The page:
Welcome to Music Business Worldwide’s weekly round-up – where we make sure you caught the five biggest stories to hit our headlines over the past seven days. MBW’s round-up is supported by Centtrip, which helps over 500 of the world’s best-selling artists maximize their income and reduce their touring costs.
The launch follows an initial beta roll-out in the three markets in July, which arrived two weeks after TikTok officially launched the service in Brazil and Indonesia. (UMG’s recorded music catalog is available on TikTok Music in Brazil and Indonesia).
As we noted on Thursday (October 19), the question many in the music business will be asking now is, why didn’t TikTok Music wait until it had all three majors on board before expanding the music service out of beta in Australia, Singapore and Mexico?
And could UMG’s hold-off from the service in these three territories have something to do with ongoing global negotiations to license UMG’s catalog to both TikTok and TikTok Music in future?
Also this week, MBW reported that BMI will pay songwriters and publishers a smaller portion of its revenues as a for-profit company – while upping its own margin from 10% to 15% of collections.
Meanwhile, we learned that Concord‘s $469 million acquisition of Round Hill’s UK fund was overwhelmingly approved by the latter company’s shareholders on Wednesday (October 18).
Plus, Universal is suing AI company Anthropic for copyright infringement, while Graham Nash has struck a music rights deal with Irving Azoff’s Iconic Artists Group.
Here’s what happened this week…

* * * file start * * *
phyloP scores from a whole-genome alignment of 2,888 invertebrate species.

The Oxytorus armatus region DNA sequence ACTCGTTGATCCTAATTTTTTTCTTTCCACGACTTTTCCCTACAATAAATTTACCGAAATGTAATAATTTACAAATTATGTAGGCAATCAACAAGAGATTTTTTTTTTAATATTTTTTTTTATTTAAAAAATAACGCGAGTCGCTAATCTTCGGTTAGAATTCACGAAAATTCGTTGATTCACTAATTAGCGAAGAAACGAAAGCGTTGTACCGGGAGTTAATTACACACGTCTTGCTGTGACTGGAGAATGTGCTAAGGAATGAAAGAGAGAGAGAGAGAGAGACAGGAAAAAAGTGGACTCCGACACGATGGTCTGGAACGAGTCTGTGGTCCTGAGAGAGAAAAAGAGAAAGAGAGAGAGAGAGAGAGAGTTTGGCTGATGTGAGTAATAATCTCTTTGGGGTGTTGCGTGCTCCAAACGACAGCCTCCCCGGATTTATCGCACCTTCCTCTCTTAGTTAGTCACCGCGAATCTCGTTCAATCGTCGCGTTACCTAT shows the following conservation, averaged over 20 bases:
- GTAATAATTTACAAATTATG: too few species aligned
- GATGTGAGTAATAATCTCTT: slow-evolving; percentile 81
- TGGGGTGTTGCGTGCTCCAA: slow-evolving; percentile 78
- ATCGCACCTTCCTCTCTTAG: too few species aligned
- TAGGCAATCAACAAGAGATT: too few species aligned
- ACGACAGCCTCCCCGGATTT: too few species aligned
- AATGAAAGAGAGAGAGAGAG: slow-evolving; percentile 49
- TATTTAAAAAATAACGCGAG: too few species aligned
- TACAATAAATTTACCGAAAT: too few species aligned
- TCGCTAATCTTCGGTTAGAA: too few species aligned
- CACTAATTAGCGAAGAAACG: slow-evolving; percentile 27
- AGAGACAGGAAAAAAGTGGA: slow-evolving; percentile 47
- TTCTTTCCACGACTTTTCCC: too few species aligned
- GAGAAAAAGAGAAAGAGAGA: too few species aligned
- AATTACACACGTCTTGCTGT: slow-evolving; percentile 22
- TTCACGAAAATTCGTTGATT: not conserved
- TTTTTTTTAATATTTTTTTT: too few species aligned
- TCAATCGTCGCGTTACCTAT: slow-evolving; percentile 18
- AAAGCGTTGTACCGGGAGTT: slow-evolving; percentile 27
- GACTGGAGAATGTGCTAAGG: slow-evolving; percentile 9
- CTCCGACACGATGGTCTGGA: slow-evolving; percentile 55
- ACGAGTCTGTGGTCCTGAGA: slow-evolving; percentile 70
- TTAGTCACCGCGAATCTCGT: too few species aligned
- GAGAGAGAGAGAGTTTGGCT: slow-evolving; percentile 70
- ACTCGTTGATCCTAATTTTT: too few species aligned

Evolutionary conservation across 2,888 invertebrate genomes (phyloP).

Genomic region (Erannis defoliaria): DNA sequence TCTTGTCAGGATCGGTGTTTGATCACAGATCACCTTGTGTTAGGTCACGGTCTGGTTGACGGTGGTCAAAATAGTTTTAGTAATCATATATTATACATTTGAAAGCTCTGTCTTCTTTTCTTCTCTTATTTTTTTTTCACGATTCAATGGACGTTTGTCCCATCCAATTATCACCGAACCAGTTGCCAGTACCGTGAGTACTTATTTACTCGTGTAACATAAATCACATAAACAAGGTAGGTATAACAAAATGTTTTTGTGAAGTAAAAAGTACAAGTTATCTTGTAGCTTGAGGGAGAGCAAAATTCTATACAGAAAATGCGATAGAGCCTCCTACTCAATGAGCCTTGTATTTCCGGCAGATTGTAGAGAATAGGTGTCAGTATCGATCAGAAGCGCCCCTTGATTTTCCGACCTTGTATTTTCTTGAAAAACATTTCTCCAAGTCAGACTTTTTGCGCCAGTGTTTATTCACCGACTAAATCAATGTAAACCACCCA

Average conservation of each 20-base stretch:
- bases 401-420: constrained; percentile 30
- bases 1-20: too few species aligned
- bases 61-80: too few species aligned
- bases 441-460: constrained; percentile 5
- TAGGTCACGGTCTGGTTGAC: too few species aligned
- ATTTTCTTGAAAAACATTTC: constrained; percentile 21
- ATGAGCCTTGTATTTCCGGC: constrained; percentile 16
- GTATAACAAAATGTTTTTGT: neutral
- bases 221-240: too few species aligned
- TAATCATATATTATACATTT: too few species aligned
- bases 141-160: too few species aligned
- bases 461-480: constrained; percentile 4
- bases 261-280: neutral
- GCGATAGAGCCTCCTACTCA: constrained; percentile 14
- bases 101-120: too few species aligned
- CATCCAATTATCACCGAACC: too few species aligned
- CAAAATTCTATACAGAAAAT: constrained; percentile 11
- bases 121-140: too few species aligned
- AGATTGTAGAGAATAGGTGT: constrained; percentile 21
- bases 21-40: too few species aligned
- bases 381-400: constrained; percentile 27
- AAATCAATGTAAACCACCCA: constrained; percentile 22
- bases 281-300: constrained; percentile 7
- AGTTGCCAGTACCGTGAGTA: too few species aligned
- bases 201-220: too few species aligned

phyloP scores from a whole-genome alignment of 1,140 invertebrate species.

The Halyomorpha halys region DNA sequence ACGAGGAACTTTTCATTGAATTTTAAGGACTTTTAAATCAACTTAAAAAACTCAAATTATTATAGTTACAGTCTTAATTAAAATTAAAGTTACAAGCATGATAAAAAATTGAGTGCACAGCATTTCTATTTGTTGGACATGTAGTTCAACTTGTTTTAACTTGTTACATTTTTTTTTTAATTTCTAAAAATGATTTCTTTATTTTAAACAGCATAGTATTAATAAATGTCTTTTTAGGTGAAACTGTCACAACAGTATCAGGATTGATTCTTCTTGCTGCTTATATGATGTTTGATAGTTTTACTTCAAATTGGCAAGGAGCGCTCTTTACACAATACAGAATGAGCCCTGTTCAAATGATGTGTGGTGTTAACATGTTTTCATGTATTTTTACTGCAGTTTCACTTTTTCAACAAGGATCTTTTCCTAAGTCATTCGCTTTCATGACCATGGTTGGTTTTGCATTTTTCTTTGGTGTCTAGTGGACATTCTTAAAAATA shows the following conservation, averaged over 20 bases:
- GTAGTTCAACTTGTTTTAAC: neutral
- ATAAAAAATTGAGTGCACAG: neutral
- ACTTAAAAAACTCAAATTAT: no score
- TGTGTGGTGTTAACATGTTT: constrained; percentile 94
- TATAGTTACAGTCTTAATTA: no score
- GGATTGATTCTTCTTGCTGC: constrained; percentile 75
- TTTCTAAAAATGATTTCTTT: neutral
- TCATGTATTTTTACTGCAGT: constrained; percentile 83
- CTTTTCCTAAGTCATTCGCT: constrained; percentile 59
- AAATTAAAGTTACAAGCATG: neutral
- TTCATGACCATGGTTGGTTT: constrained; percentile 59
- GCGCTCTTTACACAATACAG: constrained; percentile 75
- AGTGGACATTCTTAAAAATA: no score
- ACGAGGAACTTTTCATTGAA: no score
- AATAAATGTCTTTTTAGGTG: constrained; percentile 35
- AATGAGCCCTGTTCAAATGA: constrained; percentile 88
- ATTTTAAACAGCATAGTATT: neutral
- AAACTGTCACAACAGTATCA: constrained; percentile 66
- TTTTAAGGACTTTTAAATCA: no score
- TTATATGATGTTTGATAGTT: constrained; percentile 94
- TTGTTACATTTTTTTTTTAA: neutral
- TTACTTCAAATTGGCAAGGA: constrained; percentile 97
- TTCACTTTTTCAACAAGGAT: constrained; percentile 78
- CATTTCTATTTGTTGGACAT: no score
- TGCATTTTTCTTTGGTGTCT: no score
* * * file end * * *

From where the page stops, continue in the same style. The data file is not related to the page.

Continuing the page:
As of Thursday (October 19), TikTok’s premium music streaming service, TikTok Music, is available to the public in Australia, Singapore and Mexico.
The launch follows an initial beta roll-out in the three markets in July, which arrived two weeks after TikTok officially launched the service in Brazil and Indonesia.
In Brazil and Indonesia, the TikTok Music service is licensed by, and therefore includes the recorded music catalogs of, all three major music companies: Sony Music Group, Warner Music Group and Universal Music Group.
MBW has confirmed, however, that TikTok Music’s public launch in its latest three markets has taken place with the recorded music repertoire of just two major music companies: Sony Music Group and Warner Music Group.
This means that the recorded music catalog of Universal Music Group, the world’s largest music rightsholder, is not currently available on TikTok’s new premium music streaming service in Australia, Singapore and Mexico…
2) BMI will pay songwriters and publishers a smaller portion of its revenues as a for-profit company – while upping its own margin from 10% to 15% of collections. Will its members tolerate this change?
BMI’s latest annual report is missing something.
In recent years, at around this juncture in the calendar, Music Business Worldwide has published data charts showing the size of BMI’s yearly revenue collections and distributions; subsequently, we’ve looked at how these figures match up to ASCAP‘s equivalent numbers.
For example: In 2022 (to the end of June last year), BMI’s annual collections hit USD $1.573 billion; ASCAP’s 2022 collections (to the end of December last year) weighed in at around $50m less – $1.522 billion.